Airbnb: Not good for the neighbourhood?

Airbnb might be great for travelers, but according to research by assistant professor of urban planning David Wachsmuth, BA’04, the popular short-term rental company is damaging the availability of affordable housing in several major cities.

Story by Sylvain Comeau

February 2018

Since its debut in 2008, short-term rental company Airbnb has developed a huge web presence, operating in 65,000 cities and 191 countries. In under 10 years, it has become a multi-billion dollar phenomenon, one with which governments and local residents are still trying to come to grips. Since the beginning of last year, assistant professor of urban planning David Wachsmuth, BA’04, McGill’s Canada Research Chair in Urban Governance, has led a research team looking at the impact of Airbnb.

Last August, they released a report about Canada’s three largest metropolitan regions (Montreal, Toronto and Vancouver). In January, they released their follow-up report, on the world’s third largest Airbnb market, New York City. They are currently looking at a group of Airbnb’s international markets.

The McGill News spoke to Wachsmuth about some of his group’s findings so far.

What were the similarities and differences in your results, when you compare the Canadian cities and New York?

We are looking at the impact of short-term rentals on long-term housing. We have found that the increase in Airbnb activity has made housing scarcer for residents. We are also trying to look at the market for short-term rentals, particularly who is earning the money. On both of those questions, we found a lot of consistency [in our results]. In pretty much every city we’ve looked at, roughly 10 per cent of the Airbnb hosts earned about half of all the revenue. That’s what surprised us the most.

When it comes to home sharing, most people picture something like this: You’re away for the weekend and you rent a room or home while you are away. In fact, that represents a very small percentage of the activity on the Airbnb platform. The real money is being earned by commercial operators, with something similar to a hotel.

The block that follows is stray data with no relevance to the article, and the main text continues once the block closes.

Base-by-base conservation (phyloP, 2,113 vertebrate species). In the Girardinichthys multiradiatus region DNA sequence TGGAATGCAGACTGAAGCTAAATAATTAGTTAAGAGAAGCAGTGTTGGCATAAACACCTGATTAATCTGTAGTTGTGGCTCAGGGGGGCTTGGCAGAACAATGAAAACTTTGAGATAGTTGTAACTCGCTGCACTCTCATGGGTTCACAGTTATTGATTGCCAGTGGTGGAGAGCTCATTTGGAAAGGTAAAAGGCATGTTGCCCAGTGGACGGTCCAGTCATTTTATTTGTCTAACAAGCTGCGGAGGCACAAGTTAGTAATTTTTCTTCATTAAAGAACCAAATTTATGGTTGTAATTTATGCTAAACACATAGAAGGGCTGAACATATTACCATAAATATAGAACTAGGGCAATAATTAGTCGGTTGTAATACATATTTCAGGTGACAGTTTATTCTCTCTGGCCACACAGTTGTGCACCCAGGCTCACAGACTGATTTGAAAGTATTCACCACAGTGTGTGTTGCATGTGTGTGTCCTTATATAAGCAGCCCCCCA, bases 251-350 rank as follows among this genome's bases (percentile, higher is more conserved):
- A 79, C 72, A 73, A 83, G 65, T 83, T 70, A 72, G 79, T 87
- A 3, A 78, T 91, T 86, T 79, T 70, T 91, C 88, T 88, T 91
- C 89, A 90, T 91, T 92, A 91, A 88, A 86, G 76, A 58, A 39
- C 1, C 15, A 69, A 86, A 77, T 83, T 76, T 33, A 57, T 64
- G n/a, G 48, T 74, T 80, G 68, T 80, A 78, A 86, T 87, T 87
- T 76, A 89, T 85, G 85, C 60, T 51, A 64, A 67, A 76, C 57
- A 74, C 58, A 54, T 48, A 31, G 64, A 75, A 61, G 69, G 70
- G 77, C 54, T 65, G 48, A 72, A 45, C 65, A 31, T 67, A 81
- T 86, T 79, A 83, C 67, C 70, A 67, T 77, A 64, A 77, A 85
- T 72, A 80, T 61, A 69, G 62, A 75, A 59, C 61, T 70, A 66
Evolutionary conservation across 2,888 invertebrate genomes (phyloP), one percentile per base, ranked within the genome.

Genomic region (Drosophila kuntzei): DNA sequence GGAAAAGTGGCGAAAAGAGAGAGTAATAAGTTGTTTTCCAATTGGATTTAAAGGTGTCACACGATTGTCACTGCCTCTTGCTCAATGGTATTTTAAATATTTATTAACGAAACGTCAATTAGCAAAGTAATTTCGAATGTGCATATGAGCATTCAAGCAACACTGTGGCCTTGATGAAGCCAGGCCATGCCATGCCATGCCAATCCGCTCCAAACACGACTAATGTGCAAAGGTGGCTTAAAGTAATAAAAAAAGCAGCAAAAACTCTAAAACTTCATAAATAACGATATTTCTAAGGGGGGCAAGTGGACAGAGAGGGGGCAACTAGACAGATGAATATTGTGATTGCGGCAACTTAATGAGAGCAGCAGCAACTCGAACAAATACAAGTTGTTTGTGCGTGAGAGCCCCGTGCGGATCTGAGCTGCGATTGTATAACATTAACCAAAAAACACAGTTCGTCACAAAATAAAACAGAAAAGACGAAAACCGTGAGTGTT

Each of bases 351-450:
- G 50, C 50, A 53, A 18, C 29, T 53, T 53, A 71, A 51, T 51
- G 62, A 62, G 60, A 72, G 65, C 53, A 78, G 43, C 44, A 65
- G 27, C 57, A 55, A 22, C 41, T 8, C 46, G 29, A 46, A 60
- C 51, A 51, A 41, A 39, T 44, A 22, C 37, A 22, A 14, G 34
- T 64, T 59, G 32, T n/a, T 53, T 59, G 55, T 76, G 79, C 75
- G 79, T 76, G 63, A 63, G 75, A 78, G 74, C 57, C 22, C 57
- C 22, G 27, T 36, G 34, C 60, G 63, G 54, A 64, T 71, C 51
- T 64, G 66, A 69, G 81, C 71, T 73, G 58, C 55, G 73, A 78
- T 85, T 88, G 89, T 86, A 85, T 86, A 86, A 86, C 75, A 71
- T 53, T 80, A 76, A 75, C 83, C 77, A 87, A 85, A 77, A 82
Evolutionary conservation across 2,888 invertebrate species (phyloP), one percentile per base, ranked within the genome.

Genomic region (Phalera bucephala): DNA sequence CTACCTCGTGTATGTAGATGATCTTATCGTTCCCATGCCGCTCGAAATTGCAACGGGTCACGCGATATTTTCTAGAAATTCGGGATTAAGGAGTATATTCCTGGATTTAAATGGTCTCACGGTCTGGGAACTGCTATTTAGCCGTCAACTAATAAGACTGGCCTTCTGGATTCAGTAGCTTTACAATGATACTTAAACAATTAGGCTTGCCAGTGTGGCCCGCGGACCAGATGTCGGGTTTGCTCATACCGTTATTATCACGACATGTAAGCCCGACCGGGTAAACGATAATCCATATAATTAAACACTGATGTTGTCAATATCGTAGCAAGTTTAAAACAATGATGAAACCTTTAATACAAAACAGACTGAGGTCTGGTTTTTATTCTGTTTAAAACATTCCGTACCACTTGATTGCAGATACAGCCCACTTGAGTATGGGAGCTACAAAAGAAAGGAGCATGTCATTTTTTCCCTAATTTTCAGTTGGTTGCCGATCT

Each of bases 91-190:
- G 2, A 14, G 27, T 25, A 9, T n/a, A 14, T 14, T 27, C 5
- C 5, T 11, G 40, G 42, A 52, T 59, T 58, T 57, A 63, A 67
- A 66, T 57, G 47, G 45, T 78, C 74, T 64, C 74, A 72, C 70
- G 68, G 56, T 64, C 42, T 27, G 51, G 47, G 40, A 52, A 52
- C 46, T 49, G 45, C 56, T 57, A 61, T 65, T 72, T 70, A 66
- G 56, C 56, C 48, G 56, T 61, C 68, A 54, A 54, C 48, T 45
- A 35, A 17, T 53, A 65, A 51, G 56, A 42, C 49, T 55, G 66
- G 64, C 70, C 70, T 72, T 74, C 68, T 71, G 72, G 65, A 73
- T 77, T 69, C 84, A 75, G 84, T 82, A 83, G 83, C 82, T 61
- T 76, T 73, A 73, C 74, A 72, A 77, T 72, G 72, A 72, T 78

Some people have become a kind of Airbnb tycoon?

Right. Looking at the example of Montreal, there is an operator on Airbnb with more than 100 listings, earning millions of dollars per year. This is dramatically different from the notion of renting out a spare room for the weekend, which was the original idea for the platform. And the commercial operators represent the fastest-growing segment of this market.

One of the conclusions of your study on Canadian markets was that Airbnb activity has removed over three per cent of housing units available for locals. How did this occur?

For example, up to December 2017, there were about 5,000 Airbnb listings in Montreal. Among the ones we call “frequently rented” — so that they have likely been removed from the long-term housing market — the number was 4,000. And we saw similar patterns in the other Canadian cities. If a property is being rented out for 300 nights per year, that used to be a place where someone could live. That reduces the amount of housing available for local residents.

So the commercial operators are landlords who own rental apartments, but decided that it’s more profitable to rent them out to visitors on a short-term basis?

Yes, residential landlords who either evict their tenants or, when a tenant leaves, start using that apartment for short-term rentals. Unless regulation is put in place to slow down this activity, we are likely to see more housing lost in the next couple of years — to a percentage higher than the three per cent figure that we observed.

Is this contributing to homelessness in Canadian and American cities?

Homelessness is ultimately the result of a shortage of affordable housing, for people at the bottom end of the income spectrum. Our research, and that of other academics, shows that Airbnb is aggravating those problems.

Affordability and availability are interconnected?

If you reduce the supply of housing available for long-term residents, you’re bidding up the price of housing. With lower supply but the same demand, prices will rise. Another factor is that you increase the economic value of homes when you make it easy for someone to rent out their basement, for example, on a short-term basis. That, in term, increases housing prices.

As part of your reports, your team issued regulatory recommendations. Is there any evidence that these are being adopted?

Toronto regulations that were passed in December look pretty similar to what we recommended. The big paradigm is restricting short-term rentals to residents, not large scale commercial operators. Both Toronto and Vancouver are moving in that direction. Another one is to place limits on the number of nights per year [that you are allowed to rent out]. But the trickiest part, which I don’t think anyone in Canada has been able to pull off, is to get Airbnb and its competitors to enforce these regulations on their platforms. That’s the tough part, but I hope cities will keep pushing for it.

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